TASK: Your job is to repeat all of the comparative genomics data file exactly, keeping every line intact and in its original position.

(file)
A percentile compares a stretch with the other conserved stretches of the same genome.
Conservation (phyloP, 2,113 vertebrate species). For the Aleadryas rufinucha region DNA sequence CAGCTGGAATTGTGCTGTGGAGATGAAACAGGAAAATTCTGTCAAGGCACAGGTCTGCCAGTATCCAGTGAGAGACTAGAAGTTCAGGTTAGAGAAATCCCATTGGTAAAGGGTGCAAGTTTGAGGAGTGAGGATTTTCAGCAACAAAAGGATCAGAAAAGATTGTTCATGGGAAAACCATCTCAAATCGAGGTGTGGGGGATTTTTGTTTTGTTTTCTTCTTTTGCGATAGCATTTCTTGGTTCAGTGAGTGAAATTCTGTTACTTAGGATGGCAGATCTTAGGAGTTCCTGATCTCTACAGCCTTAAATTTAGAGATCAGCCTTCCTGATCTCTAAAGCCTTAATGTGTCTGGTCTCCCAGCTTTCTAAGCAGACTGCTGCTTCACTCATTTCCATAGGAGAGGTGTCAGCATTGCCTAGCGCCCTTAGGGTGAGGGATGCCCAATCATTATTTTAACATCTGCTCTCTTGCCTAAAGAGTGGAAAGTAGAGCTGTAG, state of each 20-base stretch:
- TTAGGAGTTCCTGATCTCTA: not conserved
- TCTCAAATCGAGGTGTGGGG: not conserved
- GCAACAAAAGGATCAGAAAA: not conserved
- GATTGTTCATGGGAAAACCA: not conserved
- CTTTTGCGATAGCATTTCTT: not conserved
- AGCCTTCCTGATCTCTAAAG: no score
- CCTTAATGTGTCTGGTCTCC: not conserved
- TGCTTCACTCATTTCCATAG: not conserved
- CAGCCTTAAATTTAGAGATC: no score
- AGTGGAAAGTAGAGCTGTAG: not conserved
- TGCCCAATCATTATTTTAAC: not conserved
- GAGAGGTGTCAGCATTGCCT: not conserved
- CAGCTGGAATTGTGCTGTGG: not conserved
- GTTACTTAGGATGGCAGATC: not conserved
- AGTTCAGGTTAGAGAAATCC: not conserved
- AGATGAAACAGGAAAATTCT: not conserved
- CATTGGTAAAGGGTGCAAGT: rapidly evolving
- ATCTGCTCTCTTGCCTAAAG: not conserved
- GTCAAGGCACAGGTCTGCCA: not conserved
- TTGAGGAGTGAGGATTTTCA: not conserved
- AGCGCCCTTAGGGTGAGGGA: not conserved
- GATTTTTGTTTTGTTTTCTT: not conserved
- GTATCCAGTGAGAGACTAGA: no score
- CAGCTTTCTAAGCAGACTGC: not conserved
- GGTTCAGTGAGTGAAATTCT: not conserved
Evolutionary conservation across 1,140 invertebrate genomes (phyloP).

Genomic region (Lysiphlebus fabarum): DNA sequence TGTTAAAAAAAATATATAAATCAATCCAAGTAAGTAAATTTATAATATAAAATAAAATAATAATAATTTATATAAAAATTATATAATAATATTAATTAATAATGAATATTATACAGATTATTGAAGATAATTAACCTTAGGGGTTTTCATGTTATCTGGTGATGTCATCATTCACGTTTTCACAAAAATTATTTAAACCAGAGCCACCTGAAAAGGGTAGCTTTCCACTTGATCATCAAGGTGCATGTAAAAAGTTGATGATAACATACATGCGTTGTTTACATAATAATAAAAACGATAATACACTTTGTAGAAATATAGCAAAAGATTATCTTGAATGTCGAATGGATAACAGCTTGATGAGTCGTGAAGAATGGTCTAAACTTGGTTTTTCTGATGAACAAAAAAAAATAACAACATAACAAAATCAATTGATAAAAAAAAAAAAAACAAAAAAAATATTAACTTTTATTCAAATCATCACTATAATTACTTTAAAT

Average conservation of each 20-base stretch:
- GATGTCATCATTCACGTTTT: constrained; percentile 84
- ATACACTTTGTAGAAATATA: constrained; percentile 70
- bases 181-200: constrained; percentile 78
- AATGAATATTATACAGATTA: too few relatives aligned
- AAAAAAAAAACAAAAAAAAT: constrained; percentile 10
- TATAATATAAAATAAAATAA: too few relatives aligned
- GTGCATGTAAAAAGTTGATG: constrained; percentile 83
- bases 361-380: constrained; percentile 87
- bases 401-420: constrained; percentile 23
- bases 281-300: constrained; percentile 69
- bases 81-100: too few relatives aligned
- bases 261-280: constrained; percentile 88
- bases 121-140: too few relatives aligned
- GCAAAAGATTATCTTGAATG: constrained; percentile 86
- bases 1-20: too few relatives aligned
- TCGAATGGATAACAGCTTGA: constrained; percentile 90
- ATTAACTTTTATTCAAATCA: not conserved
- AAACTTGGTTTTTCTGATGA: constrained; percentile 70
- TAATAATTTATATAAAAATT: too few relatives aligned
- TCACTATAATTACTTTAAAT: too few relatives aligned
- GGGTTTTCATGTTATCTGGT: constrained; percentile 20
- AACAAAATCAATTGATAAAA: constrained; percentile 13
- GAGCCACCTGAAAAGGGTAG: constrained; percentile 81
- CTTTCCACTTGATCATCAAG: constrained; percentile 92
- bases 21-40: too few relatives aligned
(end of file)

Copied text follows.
A percentile compares a stretch with the other conserved stretches of the same genome.
Conservation (phyloP, 2,113 vertebrate species). For the Aleadryas rufinucha region DNA sequence CAGCTGGAATTGTGCTGTGGAGATGAAACAGGAAAATTCTGTCAAGGCACAGGTCTGCCAGTATCCAGTGAGAGACTAGAAGTTCAGGTTAGAGAAATCCCATTGGTAAAGGGTGCAAGTTTGAGGAGTGAGGATTTTCAGCAACAAAAGGATCAGAAAAGATTGTTCATGGGAAAACCATCTCAAATCGAGGTGTGGGGGATTTTTGTTTTGTTTTCTTCTTTTGCGATAGCATTTCTTGGTTCAGTGAGTGAAATTCTGTTACTTAGGATGGCAGATCTTAGGAGTTCCTGATCTCTACAGCCTTAAATTTAGAGATCAGCCTTCCTGATCTCTAAAGCCTTAATGTGTCTGGTCTCCCAGCTTTCTAAGCAGACTGCTGCTTCACTCATTTCCATAGGAGAGGTGTCAGCATTGCCTAGCGCCCTTAGGGTGAGGGATGCCCAATCATTATTTTAACATCTGCTCTCTTGCCTAAAGAGTGGAAAGTAGAGCTGTAG, state of each 20-base stretch:
- TTAGGAGTTCCTGATCTCTA: not conserved
- TCTCAAATCGAGGTGTGGGG: not conserved
- GCAACAAAAGGATCAGAAAA: not conserved
- GATTGTTCATGGGAAAACCA: not conserved
- CTTTTGCGATAGCATTTCTT: not conserved
- AGCCTTCCTGATCTCTAAAG: no score
- CCTTAATGTGTCTGGTCTCC: not conserved
- TGCTTCACTCATTTCCATAG: not conserved
- CAGCCTTAAATTTAGAGATC: no score
- AGTGGAAAGTAGAGCTGTAG: not conserved
- TGCCCAATCATTATTTTAAC: not conserved
- GAGAGGTGTCAGCATTGCCT: not conserved
- CAGCTGGAATTGTGCTGTGG: not conserved
- GTTACTTAGGATGGCAGATC: not conserved
- AGTTCAGGTTAGAGAAATCC: not conserved
- AGATGAAACAGGAAAATTCT: not conserved
- CATTGGTAAAGGGTGCAAGT: rapidly evolving
- ATCTGCTCTCTTGCCTAAAG: not conserved
- GTCAAGGCACAGGTCTGCCA: not conserved
- TTGAGGAGTGAGGATTTTCA: not conserved
- AGCGCCCTTAGGGTGAGGGA: not conserved
- GATTTTTGTTTTGTTTTCTT: not conserved
- GTATCCAGTGAGAGACTAGA: no score
- CAGCTTTCTAAGCAGACTGC: not conserved
- GGTTCAGTGAGTGAAATTCT: not conserved
Evolutionary conservation across 1,140 invertebrate genomes (phyloP).

Genomic region (Lysiphlebus fabarum): DNA sequence TGTTAAAAAAAATATATAAATCAATCCAAGTAAGTAAATTTATAATATAAAATAAAATAATAATAATTTATATAAAAATTATATAATAATATTAATTAATAATGAATATTATACAGATTATTGAAGATAATTAACCTTAGGGGTTTTCATGTTATCTGGTGATGTCATCATTCACGTTTTCACAAAAATTATTTAAACCAGAGCCACCTGAAAAGGGTAGCTTTCCACTTGATCATCAAGGTGCATGTAAAAAGTTGATGATAACATACATGCGTTGTTTACATAATAATAAAAACGATAATACACTTTGTAGAAATATAGCAAAAGATTATCTTGAATGTCGAATGGATAACAGCTTGATGAGTCGTGAAGAATGGTCTAAACTTGGTTTTTCTGATGAACAAAAAAAAATAACAACATAACAAAATCAATTGATAAAAAAAAAAAAAACAAAAAAAATATTAACTTTTATTCAAATCATCACTATAATTACTTTAAAT

Average conservation of each 20-base stretch:
- GATGTCATCATTCACGTTTT: constrained; percentile 84
- ATACACTTTGTAGAAATATA: constrained; percentile 70
- bases 181-200: constrained; percentile 78
- AATGAATATTATACAGATTA: too few relatives aligned
- AAAAAAAAAACAAAAAAAAT: constrained; percentile 10
- TATAATATAAAATAAAATAA: too few relatives aligned
- GTGCATGTAAAAAGTTGATG: constrained; percentile 83
- bases 361-380: constrained; percentile 87
- bases 401-420: constrained; percentile 23
- bases 281-300: constrained; percentile 69
- bases 81-100: too few relatives aligned
- bases 261-280: constrained; percentile 88
- bases 121-140: too few relatives aligned
- GCAAAAGATTATCTTGAATG: constrained; percentile 86
- bases 1-20: too few relatives aligned
- TCGAATGGATAACAGCTTGA: constrained; percentile 90
- ATTAACTTTTATTCAAATCA: not conserved
- AAACTTGGTTTTTCTGATGA: constrained; percentile 70
- TAATAATTTATATAAAAATT: too few relatives aligned
- TCACTATAATTACTTTAAAT: too few relatives aligned
- GGGTTTTCATGTTATCTGGT: constrained; percentile 20
- AACAAAATCAATTGATAAAA: constrained; percentile 13
- GAGCCACCTGAAAAGGGTAG: constrained; percentile 81
- CTTTCCACTTGATCATCAAG: constrained; percentile 92
- bases 21-40: too few relatives aligned